Use this URL to cite or link to this record in EThOS: http://ethos.bl.uk/OrderDetails.do?uin=uk.bl.ethos.587786
Title: Visual disability in diabetic eye disease and its rehabilitation
Author: Dunbar, H. M. P.
Awarding Body: University College London (University of London)
Current Institution: University College London (University of London)
Date of Award: 2013
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Abstract:
Objectives: To determine the effects of diabetic eye disease (DED) on multiple aspects of visual function and self-reported visual ability. To conduct a randomised controlled trial (RCT) determining the effectiveness of low vision rehabilitation in those with DED. Methods: 100 participants with DED completed a comprehensive visual function assessment and completed the Activity Inventory (AI). The AI, scored using Rasch analysis, provided a measure of visual ability (logits). Univariate and multivariate regression examined the relationship between disease severity, visual function and visual ability. Participants were randomised to immediate (within 2 weeks of enrolment) or delayed (3 months after enrolment) intervention. The intervention was a hospital based low vision clinic appointment. The AI was repeated 3 and 6 months after enrolment. Primary outcome was the difference in visual ability between those receiving immediate intervention and those on a waiting list (no intervention control) 3 months after enrolment. Secondary outcomes were the difference in visual ability between those receiving immediate intervention and those receiving delayed intervention 6 months after enrolment and 3 months after intervention (delayed intervention control). Subgroup analyses examined whether severity, visual acuity or scotoma size influenced intervention outcome. Results: Disease severity and visual function were significantly associated with visual ability. Severity was not independently related to visual ability following adjustment for visual function. Stepwise regression revealed that a single measure of acuity explained 38% of the variance in visual ability (p < 0.001). No significant difference between intervention groups existed 3 or 6 months after enrolment or 3 months after intervention. Those with reduced acuity or central scotoma receiving delayed intervention improved between 0.42 and 0.56 logits more than those receiving immediate intervention 6 months after intervention (p = 0.02). Conclusions: Although explaining less than half the variance, a measure of acuity provided the best prediction of visual ability in DED. No overall effect of low vision rehabilitation was found. Exploratory subgroup analyses revealed visual ability improvements equivalent to between a 3 - 4 line acuity increase in those with reduced acuity or central scotoma receiving delayed intervention, indicating the need for further investigation of the effectiveness of low vision intervention in these patients.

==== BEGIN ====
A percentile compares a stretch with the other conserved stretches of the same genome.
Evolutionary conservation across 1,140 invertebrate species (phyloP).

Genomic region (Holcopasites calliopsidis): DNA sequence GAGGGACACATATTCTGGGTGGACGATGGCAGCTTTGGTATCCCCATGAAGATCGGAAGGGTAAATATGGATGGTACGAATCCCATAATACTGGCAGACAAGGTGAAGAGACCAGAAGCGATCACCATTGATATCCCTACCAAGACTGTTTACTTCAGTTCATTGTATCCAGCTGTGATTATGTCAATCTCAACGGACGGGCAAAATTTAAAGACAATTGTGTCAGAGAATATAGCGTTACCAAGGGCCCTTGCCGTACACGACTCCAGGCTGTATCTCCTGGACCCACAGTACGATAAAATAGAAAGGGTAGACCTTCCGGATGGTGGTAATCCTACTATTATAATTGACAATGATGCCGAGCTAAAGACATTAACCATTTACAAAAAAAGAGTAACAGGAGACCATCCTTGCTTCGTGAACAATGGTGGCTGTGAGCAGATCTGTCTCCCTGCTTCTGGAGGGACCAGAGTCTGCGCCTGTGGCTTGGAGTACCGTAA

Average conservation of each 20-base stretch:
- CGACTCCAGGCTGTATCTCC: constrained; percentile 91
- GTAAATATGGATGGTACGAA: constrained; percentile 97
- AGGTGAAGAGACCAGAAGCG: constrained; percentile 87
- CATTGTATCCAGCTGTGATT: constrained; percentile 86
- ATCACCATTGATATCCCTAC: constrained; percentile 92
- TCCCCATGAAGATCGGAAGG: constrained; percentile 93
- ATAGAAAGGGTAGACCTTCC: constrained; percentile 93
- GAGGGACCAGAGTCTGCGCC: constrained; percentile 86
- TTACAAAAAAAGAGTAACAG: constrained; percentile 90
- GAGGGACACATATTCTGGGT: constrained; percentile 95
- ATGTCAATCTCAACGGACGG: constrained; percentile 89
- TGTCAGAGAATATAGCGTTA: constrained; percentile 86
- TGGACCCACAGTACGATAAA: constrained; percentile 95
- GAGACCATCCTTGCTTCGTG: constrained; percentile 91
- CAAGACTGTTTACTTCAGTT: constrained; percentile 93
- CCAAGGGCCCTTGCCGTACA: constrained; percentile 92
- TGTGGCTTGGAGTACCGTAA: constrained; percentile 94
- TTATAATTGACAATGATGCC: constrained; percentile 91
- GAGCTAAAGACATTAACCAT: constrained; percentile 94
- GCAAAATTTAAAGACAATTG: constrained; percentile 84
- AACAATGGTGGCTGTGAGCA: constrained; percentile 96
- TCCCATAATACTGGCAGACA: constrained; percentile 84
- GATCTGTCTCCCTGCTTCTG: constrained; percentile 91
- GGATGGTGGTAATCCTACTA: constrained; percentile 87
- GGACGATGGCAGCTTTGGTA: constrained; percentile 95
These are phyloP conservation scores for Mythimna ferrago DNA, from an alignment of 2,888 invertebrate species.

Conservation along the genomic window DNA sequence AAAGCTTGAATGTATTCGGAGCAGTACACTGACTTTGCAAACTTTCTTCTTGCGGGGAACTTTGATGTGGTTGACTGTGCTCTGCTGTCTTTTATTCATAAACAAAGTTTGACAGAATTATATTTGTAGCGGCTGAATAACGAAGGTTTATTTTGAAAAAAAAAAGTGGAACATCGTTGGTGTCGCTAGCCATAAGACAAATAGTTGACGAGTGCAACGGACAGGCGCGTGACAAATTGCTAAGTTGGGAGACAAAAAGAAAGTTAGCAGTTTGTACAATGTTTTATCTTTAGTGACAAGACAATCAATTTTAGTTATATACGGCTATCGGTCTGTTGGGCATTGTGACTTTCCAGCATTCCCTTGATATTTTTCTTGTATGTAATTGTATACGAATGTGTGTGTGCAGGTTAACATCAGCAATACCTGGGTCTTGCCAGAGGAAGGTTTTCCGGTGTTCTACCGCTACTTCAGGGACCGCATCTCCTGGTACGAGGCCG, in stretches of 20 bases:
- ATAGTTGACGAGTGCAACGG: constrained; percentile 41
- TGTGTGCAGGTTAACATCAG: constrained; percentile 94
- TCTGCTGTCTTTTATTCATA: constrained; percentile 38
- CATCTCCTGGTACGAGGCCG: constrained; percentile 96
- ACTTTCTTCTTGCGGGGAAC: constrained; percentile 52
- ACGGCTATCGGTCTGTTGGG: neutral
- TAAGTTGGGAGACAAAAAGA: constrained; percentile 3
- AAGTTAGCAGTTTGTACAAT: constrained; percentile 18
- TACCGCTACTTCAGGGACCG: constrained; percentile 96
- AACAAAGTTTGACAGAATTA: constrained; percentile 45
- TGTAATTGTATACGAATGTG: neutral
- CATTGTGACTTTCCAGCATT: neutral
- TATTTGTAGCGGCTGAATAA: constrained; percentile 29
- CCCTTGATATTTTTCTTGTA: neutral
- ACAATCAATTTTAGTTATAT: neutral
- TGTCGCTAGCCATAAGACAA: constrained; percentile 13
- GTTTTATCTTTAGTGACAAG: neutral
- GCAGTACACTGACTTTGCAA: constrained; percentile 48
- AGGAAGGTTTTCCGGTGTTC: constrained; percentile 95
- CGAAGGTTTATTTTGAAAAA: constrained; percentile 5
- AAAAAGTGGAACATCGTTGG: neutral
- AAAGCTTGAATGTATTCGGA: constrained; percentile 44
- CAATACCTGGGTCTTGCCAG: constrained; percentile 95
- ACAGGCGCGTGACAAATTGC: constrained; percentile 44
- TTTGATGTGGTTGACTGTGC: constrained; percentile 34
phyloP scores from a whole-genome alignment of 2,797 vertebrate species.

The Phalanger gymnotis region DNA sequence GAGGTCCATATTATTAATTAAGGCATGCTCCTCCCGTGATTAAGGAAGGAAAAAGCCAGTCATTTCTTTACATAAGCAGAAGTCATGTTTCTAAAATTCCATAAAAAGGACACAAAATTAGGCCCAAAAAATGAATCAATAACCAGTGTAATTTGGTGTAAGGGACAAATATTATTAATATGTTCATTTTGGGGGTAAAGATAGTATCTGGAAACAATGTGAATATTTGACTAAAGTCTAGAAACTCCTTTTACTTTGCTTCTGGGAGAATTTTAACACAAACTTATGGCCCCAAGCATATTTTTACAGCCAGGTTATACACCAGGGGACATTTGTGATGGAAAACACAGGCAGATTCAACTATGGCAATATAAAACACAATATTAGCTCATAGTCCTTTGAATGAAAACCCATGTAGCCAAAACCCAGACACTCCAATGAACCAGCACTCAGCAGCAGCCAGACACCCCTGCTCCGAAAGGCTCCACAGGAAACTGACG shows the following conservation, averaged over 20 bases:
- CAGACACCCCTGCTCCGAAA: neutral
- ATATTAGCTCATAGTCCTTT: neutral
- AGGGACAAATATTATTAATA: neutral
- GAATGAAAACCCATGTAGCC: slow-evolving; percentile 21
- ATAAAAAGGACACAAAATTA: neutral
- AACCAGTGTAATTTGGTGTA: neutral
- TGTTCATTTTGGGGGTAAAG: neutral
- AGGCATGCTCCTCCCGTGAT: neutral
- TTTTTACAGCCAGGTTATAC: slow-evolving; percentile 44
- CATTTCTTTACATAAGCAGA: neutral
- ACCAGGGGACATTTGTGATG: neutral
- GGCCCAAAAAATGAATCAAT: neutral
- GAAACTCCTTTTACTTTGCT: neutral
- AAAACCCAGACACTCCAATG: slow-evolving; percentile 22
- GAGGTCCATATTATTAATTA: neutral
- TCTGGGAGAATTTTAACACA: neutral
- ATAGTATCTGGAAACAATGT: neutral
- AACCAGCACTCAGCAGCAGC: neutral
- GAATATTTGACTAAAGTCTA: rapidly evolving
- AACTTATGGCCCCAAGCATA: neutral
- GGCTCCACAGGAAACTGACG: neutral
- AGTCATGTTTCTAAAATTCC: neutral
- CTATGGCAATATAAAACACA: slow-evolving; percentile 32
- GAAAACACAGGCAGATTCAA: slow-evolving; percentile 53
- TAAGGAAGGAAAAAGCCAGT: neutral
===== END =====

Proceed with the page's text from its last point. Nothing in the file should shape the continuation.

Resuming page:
Supervisor: Not available Sponsor: Not available
Qualification Name: Thesis (Ph.D.) Qualification Level: Doctoral
EThOS ID: uk.bl.ethos.587786  DOI: Not available
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